Liberty Fund is pleased to make available in paperback eight of the original thirty-three cloth volumes of the Collected Works of John Stuart Mill that were first published by the University of Toronto Press that remain most relevant to liberty and responsibility in the twenty-first century. Born in London in 1806 and educated at the knee of his father, the Scottish philosopher James Mill, John Stuart Mill became one of the nineteenth century’s most influential writers on economics and social philosophy.
Reflecting Adam Smith’s wide learning and varied interests, these essays shed considerable light on his place in the Scottish Enlightenment. Included are histories of astronomy, ancient logic, and ancient physics; essays on the “imitative” arts and the affinity between music, dancing, and poetry; and a critical review of Samuel Johnson’s famous Dictionary, which Smith originally published in the Edinburgh Review (1755–1756).
The Essence of Entrepreneurship and the Nature and Significance of Market Process is a continuation of the discourse started in Kirzner’s earlier work, Competition and Entrepreneurship, expanding upon his ideas about entrepreneurship and entrepreneurial alertness. Essence presents most of the detailed research Kirzner has done on the nature of entrepreneurship and the entrepreneurial process in the decades following the publication of his magnum opus. It is during that long period that Kirzner elaborated his approach further, responding to objections and critics, and offering the world a more systematic understanding of the concept of market process.
Everyman’s Dictionary of Economics, the third volume of The Collected Works of Arthur Seldon, translates the often obscure jargon and technical terminology of economics into direct, plain English understandable by both the academic and the layperson. The most abstruse topic becomes clear as he conveys the sense in ordinary language, without loss of meaning through oversimplification.
In his foreword, Geoffrey Brennan states, “The papers in this volume represent a coherent set of pieces focused on aspects of public-expenditure theory and constitute all of Buchanan’s papers in this area.”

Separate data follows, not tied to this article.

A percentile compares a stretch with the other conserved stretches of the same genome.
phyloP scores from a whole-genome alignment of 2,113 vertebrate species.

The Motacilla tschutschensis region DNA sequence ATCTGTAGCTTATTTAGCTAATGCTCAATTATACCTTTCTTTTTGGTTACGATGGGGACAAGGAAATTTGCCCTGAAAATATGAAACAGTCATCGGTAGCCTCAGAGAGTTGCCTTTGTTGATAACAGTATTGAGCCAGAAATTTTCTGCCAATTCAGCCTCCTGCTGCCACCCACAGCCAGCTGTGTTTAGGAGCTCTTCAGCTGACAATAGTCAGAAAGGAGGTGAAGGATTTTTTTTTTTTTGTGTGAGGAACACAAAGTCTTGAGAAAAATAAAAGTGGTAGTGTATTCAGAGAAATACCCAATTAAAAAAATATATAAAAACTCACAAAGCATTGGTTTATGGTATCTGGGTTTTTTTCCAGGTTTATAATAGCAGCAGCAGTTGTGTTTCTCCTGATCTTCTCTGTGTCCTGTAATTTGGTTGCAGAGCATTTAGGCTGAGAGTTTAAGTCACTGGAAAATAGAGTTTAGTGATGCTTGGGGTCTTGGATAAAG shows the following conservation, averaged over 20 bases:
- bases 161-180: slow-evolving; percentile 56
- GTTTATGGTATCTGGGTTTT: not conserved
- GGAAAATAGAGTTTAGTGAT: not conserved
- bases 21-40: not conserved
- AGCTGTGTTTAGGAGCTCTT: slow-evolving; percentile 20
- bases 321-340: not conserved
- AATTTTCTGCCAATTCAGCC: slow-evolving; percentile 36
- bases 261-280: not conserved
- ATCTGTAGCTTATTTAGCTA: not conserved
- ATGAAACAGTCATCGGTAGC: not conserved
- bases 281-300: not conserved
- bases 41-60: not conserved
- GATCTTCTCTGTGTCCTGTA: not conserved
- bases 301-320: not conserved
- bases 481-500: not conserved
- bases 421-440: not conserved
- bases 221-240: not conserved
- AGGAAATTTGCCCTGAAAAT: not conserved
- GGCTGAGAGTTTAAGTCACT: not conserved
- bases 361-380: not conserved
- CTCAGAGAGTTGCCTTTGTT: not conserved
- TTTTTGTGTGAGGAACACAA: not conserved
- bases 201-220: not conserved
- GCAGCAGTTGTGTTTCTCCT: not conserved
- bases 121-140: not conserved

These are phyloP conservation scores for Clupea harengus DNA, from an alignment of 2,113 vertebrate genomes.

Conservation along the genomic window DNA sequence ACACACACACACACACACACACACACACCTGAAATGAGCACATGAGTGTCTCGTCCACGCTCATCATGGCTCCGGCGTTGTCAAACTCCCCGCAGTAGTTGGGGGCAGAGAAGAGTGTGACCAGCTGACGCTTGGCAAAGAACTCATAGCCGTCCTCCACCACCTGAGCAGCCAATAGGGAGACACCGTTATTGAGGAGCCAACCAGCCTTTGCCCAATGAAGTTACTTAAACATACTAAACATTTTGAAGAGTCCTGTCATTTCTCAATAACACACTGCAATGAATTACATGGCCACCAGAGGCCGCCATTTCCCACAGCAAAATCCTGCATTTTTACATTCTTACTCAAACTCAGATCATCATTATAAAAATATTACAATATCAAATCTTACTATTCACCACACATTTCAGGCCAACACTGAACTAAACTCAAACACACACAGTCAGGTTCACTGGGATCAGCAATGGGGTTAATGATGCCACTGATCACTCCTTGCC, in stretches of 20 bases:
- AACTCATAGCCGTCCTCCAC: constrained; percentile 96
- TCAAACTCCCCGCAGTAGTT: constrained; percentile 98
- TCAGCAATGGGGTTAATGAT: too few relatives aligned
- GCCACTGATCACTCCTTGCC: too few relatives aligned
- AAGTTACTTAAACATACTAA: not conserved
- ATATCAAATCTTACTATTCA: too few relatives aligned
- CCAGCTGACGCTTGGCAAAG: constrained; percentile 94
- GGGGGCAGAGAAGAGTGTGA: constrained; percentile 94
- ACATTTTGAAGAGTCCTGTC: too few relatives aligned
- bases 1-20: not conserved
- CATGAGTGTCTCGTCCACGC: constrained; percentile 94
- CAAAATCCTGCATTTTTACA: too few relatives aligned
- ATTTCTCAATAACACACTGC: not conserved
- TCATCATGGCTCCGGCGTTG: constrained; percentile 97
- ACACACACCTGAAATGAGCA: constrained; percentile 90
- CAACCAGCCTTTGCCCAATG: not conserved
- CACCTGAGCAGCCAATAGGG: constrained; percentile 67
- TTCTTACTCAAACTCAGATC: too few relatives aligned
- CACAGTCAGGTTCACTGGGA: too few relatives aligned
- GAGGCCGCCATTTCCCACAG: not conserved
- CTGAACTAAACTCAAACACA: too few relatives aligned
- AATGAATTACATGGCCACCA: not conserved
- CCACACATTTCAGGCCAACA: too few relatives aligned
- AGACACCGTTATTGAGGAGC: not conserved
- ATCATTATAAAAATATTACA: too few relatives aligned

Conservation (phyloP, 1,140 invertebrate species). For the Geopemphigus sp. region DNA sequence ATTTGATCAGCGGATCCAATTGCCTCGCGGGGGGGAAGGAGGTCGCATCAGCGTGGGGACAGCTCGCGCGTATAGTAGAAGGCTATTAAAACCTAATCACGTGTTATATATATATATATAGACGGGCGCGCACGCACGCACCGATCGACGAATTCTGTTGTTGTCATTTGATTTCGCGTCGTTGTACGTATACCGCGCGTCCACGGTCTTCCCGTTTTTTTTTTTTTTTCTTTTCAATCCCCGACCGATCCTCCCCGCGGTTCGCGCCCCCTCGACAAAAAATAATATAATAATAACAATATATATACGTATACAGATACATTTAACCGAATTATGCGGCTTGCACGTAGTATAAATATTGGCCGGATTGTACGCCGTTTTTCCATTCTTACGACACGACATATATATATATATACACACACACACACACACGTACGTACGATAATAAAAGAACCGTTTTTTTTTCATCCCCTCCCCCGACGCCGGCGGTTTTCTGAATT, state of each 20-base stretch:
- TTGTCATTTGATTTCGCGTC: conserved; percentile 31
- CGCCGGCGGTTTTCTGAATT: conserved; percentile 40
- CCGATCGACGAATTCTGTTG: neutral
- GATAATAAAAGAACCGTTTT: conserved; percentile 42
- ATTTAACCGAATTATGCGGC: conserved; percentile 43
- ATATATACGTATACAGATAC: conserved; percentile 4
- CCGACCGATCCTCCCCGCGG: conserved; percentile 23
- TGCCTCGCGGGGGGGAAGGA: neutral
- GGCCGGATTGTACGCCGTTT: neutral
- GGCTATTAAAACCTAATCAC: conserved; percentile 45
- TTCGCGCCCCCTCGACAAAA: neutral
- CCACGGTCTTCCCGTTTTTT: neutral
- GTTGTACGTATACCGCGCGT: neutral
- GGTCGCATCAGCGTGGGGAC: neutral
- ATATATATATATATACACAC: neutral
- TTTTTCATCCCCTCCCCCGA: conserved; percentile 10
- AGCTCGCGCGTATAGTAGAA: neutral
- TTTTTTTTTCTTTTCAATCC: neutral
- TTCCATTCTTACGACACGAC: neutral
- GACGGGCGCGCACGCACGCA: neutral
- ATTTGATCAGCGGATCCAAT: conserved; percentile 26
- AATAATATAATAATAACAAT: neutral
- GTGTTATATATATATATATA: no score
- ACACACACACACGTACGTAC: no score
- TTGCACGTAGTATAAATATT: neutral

It used to be that everyone read the “notorious” Bernard Mandeville (1670–1733). He was a great satirist and came to have a profound impact on economics, ethics, and social philosophy.
As diverse as the papers presented in this volume may seem at first glance, all of them touch on two characteristic themes of James Buchanan’s work: the respect for individual sovereignty and the threat of monopoly power on the rights of the individual.
Money’s unique and essential role in a free market and monetary disequilibrium as the root cause of the business cycle are principles central to the work of economist Leland Yeager. For three decades he has extolled the preeminent importance of money as a source of economic fluctuations whose influence goes well beyond mere changes in interest rates or the price level. Yeager’s work discloses the disruptive consequences of “monetary disequilibrium,” or an imbalance of money supply and money demand. Consequently, he argues that well-designed monetary arrangements and policies are important to the success of any free-market economic system. Similarly, he insists that defects in the existing monetary arrangements in “capitalist” countries are manifestly not inherent in capitalism but are “alterable consequences” of the misguided or even mischievous interventions of government.
In this collection of essays, some of which appear here in English for the first time, F. A. Hayek traces his intellectual roots to the Austrian school. The Fortunes of Liberalism: Essays on Austrian Economics and the Ideal of Freedom also links the Austrian school to the modern rebirth of classical liberal thought.
The fifteen essays in this collection, first published in 1947, treat a variety of economic, social, political, and philosophical problems and were written by a legendary professor of economics at the University of Chicago.
The last volume of this collection is a comprehensive index to the previous ten volumes of The Works and Correspondence of David Ricardo. It gives students, academics, and researchers a single unified source for locating Ricardo’s many contributions to economics. The index is designed to help readers trace their topics of interest through all of Ricardo’s writings, his speeches, and his bilateral correspondence with such luminaries as James Mill, T. R. Malthus, Jean-Baptiste Say, Jeremy Bentham, and Maria Edgeworth.
Now complete in seven titles/eight volumes, this series is the first uniform collection of Adam Smith’s writings. The Glasgow edition is published in hardcover by Oxford University Press. The paperback edition is published by Liberty Fund.